Now let's fast forward a few days. Two very tough days in the saddle with the high speeds due to tailwinds of day 4, and the cross-headwinds on day 5. The riders rolled into Clermont totally spent but alive with a passion that showed they now believed in the aura of the Smiddy spirit and the bonding of the group as a whole. Handshakes and congratulatory hugs were now happening; not just a few but the entire group- road crew included. I had waited for that moment for 5 days, and Clermont was the day it materialised and I could not have been happier. One thing I take pride in -in each and every Smiddy journey- is the fact that even the most hard core athletes are broken down and accepting of the fact that during this 8 day journey it is okay to let your emotions show to the entire group. How can you not be, when you hear the stories of suffering and loss due to cancer from our fellow riders who speak so openly and passionately each night. My appreciation went out to my fellow Smiddy riders from the day they signed up 10 months ago, but now, each and every one of these fine human beings, having earned my admiration and respect. I do not apologise for wearing my heart on my sleeve, that is me- please know I hold you all in the highest regard and mere words can't express what your actions mean -not only to myself- but to Maria and David Smiddy. We are in awe of your contribution and thank you from the bottom of our hearts.

Cattle grids/Road kill and headwinds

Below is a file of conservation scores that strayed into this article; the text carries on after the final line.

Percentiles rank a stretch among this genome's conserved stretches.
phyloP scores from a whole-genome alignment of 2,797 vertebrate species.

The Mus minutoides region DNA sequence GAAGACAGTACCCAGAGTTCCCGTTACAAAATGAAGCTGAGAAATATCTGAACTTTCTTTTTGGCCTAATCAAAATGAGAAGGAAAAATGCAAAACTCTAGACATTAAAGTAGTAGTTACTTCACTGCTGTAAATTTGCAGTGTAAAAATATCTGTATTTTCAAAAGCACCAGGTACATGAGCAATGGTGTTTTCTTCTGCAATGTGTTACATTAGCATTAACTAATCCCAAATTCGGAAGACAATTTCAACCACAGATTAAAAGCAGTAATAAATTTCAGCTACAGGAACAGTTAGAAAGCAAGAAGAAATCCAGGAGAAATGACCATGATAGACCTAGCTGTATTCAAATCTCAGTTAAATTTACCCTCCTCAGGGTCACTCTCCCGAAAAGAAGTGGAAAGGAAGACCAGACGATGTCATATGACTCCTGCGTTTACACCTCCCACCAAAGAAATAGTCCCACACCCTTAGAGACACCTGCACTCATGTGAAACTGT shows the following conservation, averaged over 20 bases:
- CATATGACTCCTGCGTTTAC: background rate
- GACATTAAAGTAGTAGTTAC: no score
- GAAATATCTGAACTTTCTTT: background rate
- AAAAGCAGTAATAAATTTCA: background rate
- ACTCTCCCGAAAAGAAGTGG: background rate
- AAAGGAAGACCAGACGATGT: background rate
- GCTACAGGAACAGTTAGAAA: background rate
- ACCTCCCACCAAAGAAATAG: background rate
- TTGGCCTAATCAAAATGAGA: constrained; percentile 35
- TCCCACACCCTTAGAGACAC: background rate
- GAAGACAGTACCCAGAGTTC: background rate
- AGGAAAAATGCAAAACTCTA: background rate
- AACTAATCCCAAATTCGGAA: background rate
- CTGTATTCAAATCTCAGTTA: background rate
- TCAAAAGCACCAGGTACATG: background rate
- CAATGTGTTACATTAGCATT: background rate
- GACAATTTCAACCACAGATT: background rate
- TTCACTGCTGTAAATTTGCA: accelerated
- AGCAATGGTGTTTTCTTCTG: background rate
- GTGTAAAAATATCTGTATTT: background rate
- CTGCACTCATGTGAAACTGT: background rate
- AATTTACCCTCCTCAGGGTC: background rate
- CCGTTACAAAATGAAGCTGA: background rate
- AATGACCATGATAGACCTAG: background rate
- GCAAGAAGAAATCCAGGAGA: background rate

So on the 7th edition of the Smiddy Challenge, day 7 from Belyando Crossing to Charters Towers, was a day like the 6 before; road crew up at 4:30am and doing the tireless job of prep for the riders. Breakfast was a self catered road crew affair from 5:30am and roll out was spot on 6:30am. Once again, for the 7th day straight, we were greeted with crystal clear blue skies, and thankfully the minimum temperature was now a balmy 9 degrees. The talk in the peloton was of the night spent under the stars, as all riders accommodation consisted of a night out in the open in swags. Talk was also rife of Rowan's rendition of the day in his night-time wrap of the days events and the good natured ribbing he inflicts on those that come into his line of sight. The cattle grids that brought down two riders in the peloton a couple of years ago were successfully navigated, and the road kill count was staggering as we entered what our great mate Andy Schindler referred to as 'The Kill Zone'. Dan and Nick, our entertaining road kill counters for this year's Smiddy Challenge, were under immense pressure. Were they up for the job? Would they crumble under the pressure? Would they have to bring in another deputy road kill counter? I am happy to say that they performed their duty with dedication and military precision, although this afternoon when the group participated in a 15 kilometre go-at-your-own-pace session into Charters Towers, the kill count was a bit of a blur due to the lads sitting on 45km/h. Nice job lads, proud of your work and time to give up your day jobs. Here is the exciting kill count for the day.